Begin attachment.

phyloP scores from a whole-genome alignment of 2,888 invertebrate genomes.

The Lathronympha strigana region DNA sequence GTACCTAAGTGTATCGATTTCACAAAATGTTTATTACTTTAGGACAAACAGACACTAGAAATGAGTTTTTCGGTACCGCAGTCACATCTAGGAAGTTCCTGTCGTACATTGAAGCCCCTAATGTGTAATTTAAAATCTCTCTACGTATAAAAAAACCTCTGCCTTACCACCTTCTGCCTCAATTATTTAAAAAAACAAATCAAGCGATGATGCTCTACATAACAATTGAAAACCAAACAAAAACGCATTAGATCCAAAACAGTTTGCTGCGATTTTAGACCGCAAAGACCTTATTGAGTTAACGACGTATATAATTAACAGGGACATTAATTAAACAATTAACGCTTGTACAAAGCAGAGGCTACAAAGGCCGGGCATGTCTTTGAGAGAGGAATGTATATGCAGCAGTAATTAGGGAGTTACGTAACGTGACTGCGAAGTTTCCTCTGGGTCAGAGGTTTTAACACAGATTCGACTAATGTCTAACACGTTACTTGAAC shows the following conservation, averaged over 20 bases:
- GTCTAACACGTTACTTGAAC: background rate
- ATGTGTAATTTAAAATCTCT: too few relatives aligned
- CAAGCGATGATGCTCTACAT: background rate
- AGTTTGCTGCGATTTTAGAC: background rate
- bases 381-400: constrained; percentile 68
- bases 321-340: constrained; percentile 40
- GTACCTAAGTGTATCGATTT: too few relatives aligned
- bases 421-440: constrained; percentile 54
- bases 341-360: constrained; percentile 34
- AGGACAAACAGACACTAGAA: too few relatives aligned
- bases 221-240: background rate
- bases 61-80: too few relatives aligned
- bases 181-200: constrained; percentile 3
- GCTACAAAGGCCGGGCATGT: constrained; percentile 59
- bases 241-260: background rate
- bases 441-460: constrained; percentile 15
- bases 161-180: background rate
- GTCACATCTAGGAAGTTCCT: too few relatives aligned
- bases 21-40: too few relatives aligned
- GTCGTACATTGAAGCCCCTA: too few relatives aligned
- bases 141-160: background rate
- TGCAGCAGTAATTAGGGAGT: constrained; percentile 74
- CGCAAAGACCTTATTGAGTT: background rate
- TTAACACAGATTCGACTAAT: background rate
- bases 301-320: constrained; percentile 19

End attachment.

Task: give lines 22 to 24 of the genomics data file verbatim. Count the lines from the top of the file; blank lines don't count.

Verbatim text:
- GTCGTACATTGAAGCCCCTA: too few relatives aligned
- bases 141-160: background rate
- TGCAGCAGTAATTAGGGAGT: constrained; percentile 74